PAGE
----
AT&T spends less on upgrades, makes more off data

Gizmodo put out an amazing graphical representation of the current AT&T situation. As previously reported, Ralph de la Vega, head of AT&T's consumer services, said that AT&T is upgrading their network to handle the demanding iPhone and its growing customer base, but it may come at a cost to consumers who use a lot of data. The statement came in response to complaints about AT&T's poor network quality.

As seen in the images below, AT&T's "commitment to improving their network" claim could not be further from the truth. Since the release of the original iPhone, AT&T has consistently spent less money on network construction. This seems very strange, considering they beefed up construction right before the iPhone's initial release. With such a high demand phone, AT&T should be expected to continue investing in their network, especially considering the fact that the iPhone was upgraded twice already, allowing it to consume more data, and ultimately bring more customers to the carrier.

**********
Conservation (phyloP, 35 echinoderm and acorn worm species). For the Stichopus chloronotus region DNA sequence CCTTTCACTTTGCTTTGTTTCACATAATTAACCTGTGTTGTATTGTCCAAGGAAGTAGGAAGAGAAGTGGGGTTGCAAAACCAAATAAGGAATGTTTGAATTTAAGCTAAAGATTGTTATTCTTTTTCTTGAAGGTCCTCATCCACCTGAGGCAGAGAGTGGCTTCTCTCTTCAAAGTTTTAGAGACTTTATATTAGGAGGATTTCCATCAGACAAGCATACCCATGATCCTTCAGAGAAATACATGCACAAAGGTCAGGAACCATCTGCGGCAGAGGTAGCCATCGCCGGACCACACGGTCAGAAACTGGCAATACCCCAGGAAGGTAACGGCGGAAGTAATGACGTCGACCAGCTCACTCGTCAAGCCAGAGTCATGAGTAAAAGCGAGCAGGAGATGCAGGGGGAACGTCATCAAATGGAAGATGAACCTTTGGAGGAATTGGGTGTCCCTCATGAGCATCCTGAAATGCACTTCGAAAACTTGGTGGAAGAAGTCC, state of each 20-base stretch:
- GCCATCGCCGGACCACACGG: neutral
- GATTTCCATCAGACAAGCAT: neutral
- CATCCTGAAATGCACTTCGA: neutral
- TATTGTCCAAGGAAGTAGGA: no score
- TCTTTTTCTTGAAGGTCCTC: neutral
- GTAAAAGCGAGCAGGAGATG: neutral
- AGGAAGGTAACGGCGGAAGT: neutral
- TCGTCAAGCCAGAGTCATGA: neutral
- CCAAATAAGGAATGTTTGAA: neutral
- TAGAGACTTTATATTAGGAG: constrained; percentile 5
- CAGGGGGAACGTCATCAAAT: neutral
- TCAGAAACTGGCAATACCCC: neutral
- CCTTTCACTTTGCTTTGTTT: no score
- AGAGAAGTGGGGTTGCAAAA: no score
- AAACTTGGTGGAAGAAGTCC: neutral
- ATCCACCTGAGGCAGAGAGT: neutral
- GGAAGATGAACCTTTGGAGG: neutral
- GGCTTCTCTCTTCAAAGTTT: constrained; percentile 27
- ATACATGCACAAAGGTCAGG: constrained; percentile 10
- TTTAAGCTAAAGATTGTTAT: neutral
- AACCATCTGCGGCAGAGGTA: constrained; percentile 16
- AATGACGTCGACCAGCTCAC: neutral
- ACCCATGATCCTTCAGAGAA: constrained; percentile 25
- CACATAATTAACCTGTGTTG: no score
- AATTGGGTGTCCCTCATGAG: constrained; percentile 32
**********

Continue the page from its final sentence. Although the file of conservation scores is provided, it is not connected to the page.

Since the release of the iPhone, AT&T's revenue has consistently increased. They now make approximately 80% more revenue from wireless data than they did when the iPhone was initially introduced. This increase doesn't seem to be slowing down anytime soon, as it has been steadily inclining for the past two years. The post also shows stats regarding the economy's negative effects on AT&T's net income. Guess what? There weren't any. AT&T was able to increase their cash, and cash equivalents on hand by 4.375 billion dollars since the start of 2009. They've seemed to keep profits fairly steady, considering the times.

So why does AT&T complain so much and threaten to charge users more money for less service? Data hungry phones, like the iPhone, are the sole reason for their substantial profit increase. Further scaling back construction will surely cause the network to cripple under the weight of the iPhone.


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